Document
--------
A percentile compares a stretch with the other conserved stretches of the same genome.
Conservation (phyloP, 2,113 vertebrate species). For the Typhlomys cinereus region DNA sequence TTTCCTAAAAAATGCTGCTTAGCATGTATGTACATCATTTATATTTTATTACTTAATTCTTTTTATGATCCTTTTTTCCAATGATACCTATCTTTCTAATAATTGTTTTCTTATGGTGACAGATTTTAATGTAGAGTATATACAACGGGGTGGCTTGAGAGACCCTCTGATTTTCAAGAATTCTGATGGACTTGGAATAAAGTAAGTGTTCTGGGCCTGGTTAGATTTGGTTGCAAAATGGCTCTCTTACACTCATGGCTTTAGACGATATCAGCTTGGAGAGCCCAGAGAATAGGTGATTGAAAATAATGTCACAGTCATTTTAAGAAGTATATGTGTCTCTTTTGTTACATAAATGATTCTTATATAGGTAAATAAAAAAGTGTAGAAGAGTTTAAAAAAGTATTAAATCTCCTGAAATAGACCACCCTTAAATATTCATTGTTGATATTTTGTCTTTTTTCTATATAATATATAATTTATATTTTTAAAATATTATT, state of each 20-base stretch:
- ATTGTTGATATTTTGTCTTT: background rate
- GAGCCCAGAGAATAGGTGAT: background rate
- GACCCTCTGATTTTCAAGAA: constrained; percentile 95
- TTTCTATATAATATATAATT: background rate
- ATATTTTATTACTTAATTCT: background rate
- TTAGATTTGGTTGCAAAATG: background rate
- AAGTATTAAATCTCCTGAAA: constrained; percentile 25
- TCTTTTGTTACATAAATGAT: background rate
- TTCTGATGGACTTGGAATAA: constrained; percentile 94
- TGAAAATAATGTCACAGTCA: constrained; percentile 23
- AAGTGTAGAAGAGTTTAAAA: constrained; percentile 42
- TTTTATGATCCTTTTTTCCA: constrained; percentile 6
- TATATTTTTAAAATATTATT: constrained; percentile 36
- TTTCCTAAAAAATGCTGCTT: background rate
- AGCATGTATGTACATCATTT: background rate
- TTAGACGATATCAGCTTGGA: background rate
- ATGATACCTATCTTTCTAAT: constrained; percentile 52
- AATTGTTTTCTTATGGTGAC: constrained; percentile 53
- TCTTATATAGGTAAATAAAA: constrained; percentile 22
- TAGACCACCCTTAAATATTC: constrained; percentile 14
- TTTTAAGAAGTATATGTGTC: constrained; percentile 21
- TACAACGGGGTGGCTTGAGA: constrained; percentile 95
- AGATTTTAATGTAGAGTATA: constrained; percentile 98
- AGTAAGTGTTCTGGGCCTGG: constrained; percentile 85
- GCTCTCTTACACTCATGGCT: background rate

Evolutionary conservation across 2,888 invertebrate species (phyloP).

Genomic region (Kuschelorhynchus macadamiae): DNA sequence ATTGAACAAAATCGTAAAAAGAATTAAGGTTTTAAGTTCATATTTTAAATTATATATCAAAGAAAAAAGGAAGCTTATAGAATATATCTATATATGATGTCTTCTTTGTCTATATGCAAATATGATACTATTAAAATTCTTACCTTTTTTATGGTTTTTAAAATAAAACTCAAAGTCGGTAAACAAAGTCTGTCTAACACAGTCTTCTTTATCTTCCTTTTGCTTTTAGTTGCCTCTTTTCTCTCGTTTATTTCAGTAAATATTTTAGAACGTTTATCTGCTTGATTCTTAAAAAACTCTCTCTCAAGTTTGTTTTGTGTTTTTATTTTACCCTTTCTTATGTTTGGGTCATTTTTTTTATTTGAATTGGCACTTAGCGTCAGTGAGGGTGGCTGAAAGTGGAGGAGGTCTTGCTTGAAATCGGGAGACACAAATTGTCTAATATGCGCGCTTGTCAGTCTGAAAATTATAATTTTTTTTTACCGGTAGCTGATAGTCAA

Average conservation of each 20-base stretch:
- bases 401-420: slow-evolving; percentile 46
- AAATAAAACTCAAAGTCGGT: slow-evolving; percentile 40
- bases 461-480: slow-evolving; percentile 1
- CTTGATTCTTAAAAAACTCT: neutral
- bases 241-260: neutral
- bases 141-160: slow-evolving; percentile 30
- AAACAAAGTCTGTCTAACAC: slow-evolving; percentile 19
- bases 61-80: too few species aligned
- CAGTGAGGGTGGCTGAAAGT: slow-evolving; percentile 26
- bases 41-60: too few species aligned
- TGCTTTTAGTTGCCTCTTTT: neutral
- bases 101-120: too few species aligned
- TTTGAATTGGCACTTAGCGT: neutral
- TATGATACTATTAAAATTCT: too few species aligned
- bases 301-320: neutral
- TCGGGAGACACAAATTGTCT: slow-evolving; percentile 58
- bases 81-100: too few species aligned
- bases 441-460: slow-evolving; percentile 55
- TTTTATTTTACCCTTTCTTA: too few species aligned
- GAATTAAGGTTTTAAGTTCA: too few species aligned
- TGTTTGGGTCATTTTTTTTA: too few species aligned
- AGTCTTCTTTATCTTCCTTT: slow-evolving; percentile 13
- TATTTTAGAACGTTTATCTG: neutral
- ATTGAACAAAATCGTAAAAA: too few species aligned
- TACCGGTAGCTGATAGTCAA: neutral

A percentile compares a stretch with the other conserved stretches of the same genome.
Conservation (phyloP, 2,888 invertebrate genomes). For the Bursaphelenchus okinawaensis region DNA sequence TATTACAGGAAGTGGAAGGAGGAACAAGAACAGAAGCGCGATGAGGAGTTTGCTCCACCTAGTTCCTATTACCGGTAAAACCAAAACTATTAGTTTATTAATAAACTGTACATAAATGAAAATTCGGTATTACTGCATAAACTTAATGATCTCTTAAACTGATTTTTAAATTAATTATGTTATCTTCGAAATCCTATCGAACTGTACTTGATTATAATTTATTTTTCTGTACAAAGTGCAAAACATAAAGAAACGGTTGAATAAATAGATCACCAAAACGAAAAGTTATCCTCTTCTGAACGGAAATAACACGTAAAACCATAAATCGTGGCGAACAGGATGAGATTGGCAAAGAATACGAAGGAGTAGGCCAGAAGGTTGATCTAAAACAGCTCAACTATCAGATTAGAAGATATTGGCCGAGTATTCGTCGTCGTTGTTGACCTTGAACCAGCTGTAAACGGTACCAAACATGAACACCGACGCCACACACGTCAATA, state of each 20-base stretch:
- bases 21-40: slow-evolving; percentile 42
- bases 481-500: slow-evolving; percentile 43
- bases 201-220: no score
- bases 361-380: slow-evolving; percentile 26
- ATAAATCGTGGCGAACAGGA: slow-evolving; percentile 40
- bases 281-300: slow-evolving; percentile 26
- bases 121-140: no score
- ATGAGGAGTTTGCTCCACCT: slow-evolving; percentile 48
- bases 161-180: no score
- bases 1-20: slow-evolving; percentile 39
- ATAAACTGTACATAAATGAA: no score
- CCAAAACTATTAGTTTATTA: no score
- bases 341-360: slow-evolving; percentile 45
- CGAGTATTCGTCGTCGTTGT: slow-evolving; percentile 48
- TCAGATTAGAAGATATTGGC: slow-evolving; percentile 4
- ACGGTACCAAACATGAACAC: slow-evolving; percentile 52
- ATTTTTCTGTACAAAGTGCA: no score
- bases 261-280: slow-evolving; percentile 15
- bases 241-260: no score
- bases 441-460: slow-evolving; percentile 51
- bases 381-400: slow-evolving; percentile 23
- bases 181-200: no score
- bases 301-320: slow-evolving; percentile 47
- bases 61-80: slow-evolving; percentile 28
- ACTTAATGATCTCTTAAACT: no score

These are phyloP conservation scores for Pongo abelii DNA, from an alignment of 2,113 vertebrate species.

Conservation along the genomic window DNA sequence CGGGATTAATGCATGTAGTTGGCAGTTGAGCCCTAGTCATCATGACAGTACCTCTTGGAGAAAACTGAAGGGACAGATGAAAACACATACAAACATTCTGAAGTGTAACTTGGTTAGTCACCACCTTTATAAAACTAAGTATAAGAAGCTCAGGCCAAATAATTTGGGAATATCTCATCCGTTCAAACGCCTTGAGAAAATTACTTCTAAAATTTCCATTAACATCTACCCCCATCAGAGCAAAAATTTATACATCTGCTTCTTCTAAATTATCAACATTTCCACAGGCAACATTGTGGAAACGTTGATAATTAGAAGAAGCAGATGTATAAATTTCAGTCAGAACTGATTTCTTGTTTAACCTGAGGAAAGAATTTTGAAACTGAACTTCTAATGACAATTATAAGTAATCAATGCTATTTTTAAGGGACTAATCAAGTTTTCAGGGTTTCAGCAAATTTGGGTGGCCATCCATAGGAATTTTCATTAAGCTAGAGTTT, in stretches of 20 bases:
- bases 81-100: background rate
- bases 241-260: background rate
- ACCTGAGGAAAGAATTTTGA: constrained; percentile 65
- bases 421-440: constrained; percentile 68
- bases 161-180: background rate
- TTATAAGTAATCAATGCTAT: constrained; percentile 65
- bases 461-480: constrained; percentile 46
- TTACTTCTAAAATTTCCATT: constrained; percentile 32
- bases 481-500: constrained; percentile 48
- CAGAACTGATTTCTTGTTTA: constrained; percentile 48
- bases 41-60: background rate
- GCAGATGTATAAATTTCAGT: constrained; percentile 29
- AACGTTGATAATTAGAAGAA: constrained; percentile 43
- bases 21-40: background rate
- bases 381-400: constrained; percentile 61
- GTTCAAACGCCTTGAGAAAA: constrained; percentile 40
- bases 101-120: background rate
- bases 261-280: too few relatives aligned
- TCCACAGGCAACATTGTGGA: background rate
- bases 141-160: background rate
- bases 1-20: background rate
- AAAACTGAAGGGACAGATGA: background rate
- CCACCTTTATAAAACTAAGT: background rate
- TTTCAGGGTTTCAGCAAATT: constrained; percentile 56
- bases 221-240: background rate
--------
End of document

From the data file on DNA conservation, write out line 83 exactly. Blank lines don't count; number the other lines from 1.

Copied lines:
These are phyloP conservation scores for Pongo abelii DNA, from an alignment of 2,113 vertebrate species.